adimas - Fotolia
Pure Storage received a thumbs-down from traders on its first day as a public company Wednesday, but its rivals hailed its initial public offering (IPO) as a good sign for flash storage systems.
By submitting your personal information, you agree that TechTarget and its partners may contact you regarding relevant content, products and special offers.
The Pure IPO price of $17 was in the midrange of its target and raised $425 million for the vendor. But the price fell 5.8% to $16.01 by the close of trading on the opening day. That brings the valuation of the Pure IPO to slightly below $3 billion.
Storage insiders say the down trading is more likely because of Pure's heavy losses so far than a knock on the technology. Pure lost $112.7 million despite $158.7 million in revenue for the first six months of 2015, after losing $183.2 million on $174.5 million in revenue for all of 2014.
Despite year-over-year revenue growth of 308% in 2014 and 114% for the most recent quarter, Pure has lost more than $390 million in its short history. That means Pure had to go public to stay afloat, despite more than $530 million in venture capital funding.
Still, Pure's spending has helped it achieve number three market share behind EMC and IBM in the lucrative all-flash array market. That is one reason why its IPO was watched closely in the storage world, and its flash storage rivals see Pure becoming a public company as validation of their technology. The fact that the Pure IPO was completed could open the doors for other storage companies to follow.
Pure is the first storage vendor to go public since Nimble Storage in December of 2013. Nimble's storage systems also rely heavily on flash, although they also include hard disk drives in a hybrid setup. The two storage IPOs before Nimble were all-flash array vendor Violin Memory and server-based flash company Fusion-io, which was acquired by SanDisk in 2014.
"The IPO you're seeing from Pure and the IPO we had is a sign of the significant transition from disk-centric companies to flash-centric companies," Nimble CEO Suresh Vasudevan said.
"The last set of companies that have gone public points to the disruption flash is causing. Fusion-io, Violin, Nimble and Pure show that flash is causing the biggest rethinking of storage architectures in a long, long time."
Nimble's price opened above its target range and rose on its first day of trading but has since fallen below its IPO number. Violin's price dropped 21% on its first day of trading and has continued to fall, although Violin shares rose 9.3% Wednesday after Pure's IPO.
"The Pure Storage IPO reinforces what Violin is hearing from customers, namely that there is a strong appetite by enterprises to leverage flash storage in the data center," Violin CEO Kevin DeNuccio declared in an e-mailed statement. "The industry is also further confirming that next-generation vendors are a key part of the massive disruption occurring in storage."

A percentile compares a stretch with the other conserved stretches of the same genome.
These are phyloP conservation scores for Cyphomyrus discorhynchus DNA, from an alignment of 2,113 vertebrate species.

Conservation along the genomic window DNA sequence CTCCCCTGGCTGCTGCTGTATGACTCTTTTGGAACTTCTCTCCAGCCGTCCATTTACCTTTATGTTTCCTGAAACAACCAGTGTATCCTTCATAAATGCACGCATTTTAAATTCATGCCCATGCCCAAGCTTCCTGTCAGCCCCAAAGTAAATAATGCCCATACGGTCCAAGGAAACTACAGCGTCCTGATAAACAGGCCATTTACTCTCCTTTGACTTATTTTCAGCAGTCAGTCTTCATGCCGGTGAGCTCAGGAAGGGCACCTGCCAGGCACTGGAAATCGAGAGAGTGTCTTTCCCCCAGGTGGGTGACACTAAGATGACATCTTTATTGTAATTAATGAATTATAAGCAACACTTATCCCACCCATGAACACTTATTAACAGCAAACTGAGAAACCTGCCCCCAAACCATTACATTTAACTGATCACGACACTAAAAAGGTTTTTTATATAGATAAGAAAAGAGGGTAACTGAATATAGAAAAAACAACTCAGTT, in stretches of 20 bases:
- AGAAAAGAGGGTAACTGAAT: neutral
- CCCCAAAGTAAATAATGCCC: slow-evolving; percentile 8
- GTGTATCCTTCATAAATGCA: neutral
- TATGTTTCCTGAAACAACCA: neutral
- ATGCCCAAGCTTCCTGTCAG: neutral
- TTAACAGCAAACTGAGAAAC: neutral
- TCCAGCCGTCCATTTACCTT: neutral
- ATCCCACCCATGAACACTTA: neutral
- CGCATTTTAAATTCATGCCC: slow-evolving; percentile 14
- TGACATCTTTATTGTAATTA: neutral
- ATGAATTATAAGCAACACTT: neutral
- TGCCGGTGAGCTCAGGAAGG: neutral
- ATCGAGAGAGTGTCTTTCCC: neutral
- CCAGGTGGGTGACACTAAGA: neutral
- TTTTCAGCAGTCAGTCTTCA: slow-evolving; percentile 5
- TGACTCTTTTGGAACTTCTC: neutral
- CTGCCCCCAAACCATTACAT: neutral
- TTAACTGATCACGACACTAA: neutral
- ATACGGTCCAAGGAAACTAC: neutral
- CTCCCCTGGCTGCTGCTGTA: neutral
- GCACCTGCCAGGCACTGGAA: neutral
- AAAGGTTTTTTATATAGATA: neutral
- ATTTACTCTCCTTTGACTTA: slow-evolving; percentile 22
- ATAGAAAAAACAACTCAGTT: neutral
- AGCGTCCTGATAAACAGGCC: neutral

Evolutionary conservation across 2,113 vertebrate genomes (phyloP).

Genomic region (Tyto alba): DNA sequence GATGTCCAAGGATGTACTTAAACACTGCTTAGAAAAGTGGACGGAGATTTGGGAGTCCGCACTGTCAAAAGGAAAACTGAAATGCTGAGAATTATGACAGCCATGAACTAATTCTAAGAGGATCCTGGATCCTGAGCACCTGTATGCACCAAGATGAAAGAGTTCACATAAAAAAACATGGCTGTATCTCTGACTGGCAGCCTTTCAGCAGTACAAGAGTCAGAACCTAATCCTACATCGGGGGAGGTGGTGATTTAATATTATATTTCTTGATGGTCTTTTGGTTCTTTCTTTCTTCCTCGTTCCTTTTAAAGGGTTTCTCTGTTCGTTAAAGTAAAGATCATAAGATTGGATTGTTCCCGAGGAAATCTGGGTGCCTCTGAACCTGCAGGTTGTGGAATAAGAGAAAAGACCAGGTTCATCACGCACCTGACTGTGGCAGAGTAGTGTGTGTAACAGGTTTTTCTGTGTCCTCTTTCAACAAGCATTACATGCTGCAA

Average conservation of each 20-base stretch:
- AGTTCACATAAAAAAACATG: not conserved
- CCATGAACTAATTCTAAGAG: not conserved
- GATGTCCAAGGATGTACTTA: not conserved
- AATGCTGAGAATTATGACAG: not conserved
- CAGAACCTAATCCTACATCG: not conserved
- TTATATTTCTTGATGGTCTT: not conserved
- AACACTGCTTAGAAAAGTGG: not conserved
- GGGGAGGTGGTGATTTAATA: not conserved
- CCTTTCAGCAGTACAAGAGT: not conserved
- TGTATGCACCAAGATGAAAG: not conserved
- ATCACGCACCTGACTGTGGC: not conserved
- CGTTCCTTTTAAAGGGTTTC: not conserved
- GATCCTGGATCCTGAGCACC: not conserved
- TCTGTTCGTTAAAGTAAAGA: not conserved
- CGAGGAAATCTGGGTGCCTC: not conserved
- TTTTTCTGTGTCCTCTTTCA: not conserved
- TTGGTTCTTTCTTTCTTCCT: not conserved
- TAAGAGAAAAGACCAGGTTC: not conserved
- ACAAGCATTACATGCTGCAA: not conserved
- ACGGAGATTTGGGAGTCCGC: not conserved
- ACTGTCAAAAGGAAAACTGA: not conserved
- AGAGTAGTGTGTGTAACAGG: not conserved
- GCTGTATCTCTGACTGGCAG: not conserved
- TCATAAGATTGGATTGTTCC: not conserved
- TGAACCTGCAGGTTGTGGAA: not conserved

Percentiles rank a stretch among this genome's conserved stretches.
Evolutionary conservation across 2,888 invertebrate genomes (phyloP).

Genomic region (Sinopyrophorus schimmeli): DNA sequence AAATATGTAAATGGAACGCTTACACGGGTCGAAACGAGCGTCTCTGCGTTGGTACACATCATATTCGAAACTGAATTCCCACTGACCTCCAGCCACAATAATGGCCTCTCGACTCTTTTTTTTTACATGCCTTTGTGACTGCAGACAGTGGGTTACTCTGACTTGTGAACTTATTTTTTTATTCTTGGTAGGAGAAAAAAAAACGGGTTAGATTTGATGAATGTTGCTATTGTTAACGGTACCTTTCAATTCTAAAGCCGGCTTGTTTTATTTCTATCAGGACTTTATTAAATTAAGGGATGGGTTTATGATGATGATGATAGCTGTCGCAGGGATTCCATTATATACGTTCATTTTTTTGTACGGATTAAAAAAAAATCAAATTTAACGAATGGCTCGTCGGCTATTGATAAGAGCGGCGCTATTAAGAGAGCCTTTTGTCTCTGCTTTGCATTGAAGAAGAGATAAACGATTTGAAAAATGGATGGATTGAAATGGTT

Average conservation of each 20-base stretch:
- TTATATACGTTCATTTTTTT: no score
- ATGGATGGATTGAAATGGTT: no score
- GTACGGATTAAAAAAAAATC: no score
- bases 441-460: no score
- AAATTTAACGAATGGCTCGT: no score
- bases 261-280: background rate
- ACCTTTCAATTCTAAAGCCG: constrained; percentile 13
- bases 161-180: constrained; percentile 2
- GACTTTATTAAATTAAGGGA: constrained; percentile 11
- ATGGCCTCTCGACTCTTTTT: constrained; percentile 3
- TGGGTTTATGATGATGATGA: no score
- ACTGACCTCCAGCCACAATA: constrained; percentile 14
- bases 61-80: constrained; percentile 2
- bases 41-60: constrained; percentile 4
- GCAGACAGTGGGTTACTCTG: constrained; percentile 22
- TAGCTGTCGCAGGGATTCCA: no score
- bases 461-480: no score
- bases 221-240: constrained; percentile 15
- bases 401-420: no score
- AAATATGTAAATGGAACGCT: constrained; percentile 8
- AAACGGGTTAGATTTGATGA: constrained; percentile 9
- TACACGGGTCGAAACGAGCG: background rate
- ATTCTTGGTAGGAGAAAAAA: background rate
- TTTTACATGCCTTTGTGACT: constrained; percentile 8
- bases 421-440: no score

Other storage startups also closely watched the Pure IPO. Heavily funded all-flash startups SolidFire and Kaminario, as well as hyper-converged vendors Nutanix and SimpliVity, hybrid array company Tintri, object storage startup Scality and disk backup vendor ExaGrid are among those considered IPO candidates over the next year or two.
"Seeing another flash storage company go public with a lofty valuation and fast growing revenues is good for the industry," SolidFire CEO Dave Wright said. "It shows the opportunity that exists for other next-gen storage companies."
While flash rivals see the Pure IPO as good for the industry, they did not follow Pure's strategy of spending heavily to gain quick revenues.
Wright said SolidFire has taken a more measured approach than Pure. While SolidFire's $150 million in funding is significant, it is less than one-third the total funding Pure has used to build its early sales and marketing forces. Wright said SolidFire also sells to larger enterprises and service providers, and that customer base takes longer to cultivate.
"We've definitely taken a little bit of a different route with the company," Wright said. "Our growth rates are in line with theirs, but there are differences as well. Our strategy for building our business is about sustainable growth. We want to grow the business in a way that the top line [revenue] and bottom line [profits] grow over time, and we can tell a story that tells investors there's a clear line of sight to profitability. That's not part of Pure's story today. Obviously, they expect to get there eventually but it's not where they are today."
Nimble had less revenue and smaller losses when it went public in 2013, and Vasudevan has set the end of 2016 as a target for profitability.
"There are two schools of thought," Vasudevan said of building a storage company. "One school says it is a land grab and you want to invest early. That makes sense if you believe storage has a lock-in factor where once a customer chooses a vendor, somebody else cannot easily replace that vendor. That's the approach Pure has taken."
"Our belief is that's not how storage tends to behave. Storage tends to be a decision often made on a project-by-project or workload-by-workload basis. You want to balance top line growth with investment, and a prudent approach would not be to burn cash at a rapid pace as you're generating top line growth," Vasudevan said. "We believe you can achieve [revenue] growth even as you generate cash."
Both approaches will be tested in the coming years -- by Pure, Nimble and other storage startups looking to go public.
Consider a review of your past network decisions
Are flash and disk prices truly equal?
What you need to know for an all-flash purchase